CHICAGO (CBS) — Cook County commissioners began their board meeting Wednesday with a tribute to the late Maggie Daley.
WBBM Newsradio’s Regine Schlesinger reports the board adopted a resolution in memory of the former first lady of Chicago and, one by one, board members offered fond remembrances of Mrs. Daley.
Commissioner John Daley (D-11th), Maggie’s brother-in-law, praised her many accomplishments, quoting from Dr. Seuss.
“Let us not cry because it’s over, but let us smile because it happened. She brought a smile to everyone,” he said.
LISTEN: WBBM Newsradio’s Regine Schlesinger reports
Cook County Board President Toni Preckwinkle talked about former Mayor Richard M. Daley’s annual Christmas card, featuring a photo of Richard and Maggie with their family.
“If you looked at the configuration of the family in the Christmas card, it was always Maggie who was at the center, not the mayor,” said Preckwinkle, who was a Chicago alderman for most of Daley’s time as mayor.
Commissioner William Beavers (D-4th), also a longtime alderman during Daley’s tenure and a noted clothes horse, praised Maggie Daley for improving her husband’s wardrobe.
“She made the mayor look good. I mean she changed him from J.C. Penney to Marshall Field’s,” Beavers said.
Commissioner Jeffrey Tobolski (D-16th) said, “She was an inspiration. She was the beautiful face of the great city of Chicago.”
Commissioner Jerry “Iceman” Butler (D-3rd) said, “Anyone knowing that they are soon going to make a transition and yet walk with the spirit that she walked with up until the very end is a very special person. They say that the eyes are the mirror to the soul. She had a beautiful soul.”
Once each commissioner spoke in honor of Mrs. Daley, they all stood in tribute to the former first lady.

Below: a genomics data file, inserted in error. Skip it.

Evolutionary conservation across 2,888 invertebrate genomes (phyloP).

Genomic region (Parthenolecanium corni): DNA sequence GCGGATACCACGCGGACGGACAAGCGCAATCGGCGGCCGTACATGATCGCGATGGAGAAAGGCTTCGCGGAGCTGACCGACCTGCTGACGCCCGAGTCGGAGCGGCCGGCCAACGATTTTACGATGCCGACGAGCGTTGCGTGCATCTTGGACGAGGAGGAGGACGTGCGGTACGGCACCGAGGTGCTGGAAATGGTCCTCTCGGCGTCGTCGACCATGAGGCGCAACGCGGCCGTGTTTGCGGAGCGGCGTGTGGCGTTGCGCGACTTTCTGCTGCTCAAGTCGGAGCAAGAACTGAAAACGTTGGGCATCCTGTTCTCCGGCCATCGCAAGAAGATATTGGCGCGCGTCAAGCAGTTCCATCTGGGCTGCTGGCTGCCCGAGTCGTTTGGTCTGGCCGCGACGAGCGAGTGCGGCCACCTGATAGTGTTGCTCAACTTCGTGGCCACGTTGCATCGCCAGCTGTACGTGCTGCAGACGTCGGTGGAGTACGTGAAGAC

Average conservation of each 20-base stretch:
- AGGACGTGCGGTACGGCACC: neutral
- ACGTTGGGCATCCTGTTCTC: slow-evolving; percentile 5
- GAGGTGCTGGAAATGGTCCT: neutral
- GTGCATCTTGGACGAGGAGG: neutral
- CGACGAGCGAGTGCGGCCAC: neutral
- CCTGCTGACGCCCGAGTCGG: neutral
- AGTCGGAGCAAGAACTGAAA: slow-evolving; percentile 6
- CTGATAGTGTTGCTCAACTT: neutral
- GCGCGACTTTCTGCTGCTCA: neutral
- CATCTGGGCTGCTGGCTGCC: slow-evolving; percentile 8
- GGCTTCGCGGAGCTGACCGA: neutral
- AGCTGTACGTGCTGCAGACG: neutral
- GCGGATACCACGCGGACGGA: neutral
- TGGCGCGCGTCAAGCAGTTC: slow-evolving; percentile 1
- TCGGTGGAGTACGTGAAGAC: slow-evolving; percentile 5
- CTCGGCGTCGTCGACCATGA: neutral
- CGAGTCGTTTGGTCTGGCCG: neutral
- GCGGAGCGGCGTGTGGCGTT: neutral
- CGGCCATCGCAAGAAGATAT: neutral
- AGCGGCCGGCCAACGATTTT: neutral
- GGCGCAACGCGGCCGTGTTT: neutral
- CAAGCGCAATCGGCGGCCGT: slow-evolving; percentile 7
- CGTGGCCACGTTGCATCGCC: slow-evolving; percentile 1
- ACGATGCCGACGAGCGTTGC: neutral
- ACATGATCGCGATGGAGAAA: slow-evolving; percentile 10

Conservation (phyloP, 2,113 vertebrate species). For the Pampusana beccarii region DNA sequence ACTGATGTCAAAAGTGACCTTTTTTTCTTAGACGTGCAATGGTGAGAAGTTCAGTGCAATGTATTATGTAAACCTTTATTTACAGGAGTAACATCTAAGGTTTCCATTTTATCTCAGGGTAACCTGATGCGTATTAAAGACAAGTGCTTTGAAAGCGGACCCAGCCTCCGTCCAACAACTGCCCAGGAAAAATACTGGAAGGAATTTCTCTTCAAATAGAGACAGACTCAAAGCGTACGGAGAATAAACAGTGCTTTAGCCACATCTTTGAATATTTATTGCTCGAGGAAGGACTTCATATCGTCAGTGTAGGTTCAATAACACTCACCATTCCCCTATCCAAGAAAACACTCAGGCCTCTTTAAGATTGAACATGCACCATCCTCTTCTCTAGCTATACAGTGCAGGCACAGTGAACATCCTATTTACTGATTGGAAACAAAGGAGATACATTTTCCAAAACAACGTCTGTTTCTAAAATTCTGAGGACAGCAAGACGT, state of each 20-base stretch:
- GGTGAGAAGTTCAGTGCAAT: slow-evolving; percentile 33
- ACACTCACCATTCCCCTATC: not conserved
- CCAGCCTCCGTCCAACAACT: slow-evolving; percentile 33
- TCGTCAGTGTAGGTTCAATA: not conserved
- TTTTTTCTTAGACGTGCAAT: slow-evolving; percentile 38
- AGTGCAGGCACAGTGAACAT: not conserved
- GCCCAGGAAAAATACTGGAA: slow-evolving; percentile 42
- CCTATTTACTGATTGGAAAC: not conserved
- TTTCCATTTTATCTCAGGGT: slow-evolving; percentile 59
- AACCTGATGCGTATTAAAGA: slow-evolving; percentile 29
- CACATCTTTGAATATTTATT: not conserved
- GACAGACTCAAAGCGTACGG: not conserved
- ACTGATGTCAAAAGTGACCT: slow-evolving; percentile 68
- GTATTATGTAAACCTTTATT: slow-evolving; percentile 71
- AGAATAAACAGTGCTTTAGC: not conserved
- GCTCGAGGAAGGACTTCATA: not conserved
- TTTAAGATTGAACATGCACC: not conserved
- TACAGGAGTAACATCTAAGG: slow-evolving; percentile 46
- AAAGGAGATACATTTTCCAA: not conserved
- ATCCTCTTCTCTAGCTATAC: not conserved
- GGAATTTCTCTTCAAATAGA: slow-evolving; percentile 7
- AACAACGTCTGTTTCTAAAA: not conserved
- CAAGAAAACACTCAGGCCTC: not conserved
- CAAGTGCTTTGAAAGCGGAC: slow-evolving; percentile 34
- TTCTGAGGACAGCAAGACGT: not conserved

“She truly would be embarrassed,” John Daley said after the tribute to his sister-in-law. “She always talked about other people with illnesses and I think that’s what she’d be thinking about today, ‘Talk about the other people who are suffering and think of the families who are suffering today and I’m thinking of them.’”
As CBS 2 Chief Correspondent Jay Levine reports, the tribute to Maggie Daley also triggered renewed questions about how to permanently honor her memory.
When Mayor Rahm Emanuel was asked about it at a separate event, it seemed clear nothing had been decided.
“Whatever I do, I’ll do in consultation with the family and I’ve been in discussions with them,” the mayor said.
One thing Emanuel probably won’t do is name a building in her honor. The Chicago Cultural Center repeatedly has been mentioned as a building that could someday bear Maggie’s name, because of her involvement in fundraising for the Cultural Center.
But it was the Daley family matriarch, Eleanor “Sis” Daley who saved the building from the wrecking ball when her husband, Richard J. Daley, was mayor.
John Daley, one of her sons, said Maggie “was the first one to always say that too; that my mom saved it, but (Maggie) helped preserve it and expand it in a different way.”
Indications from the Mayor’s office are that the late former first lady’s name will not end up on a building, but on a living, breathing, continuing program dealing with the arts or education, things which she remained dedicated to as she waged her long and courageous battle with cancer.
Maggie Daley founded the After School Matters program for Chicago youth, which provides activities in arts, science, technology and other areas to prepare children for careers in adulthood.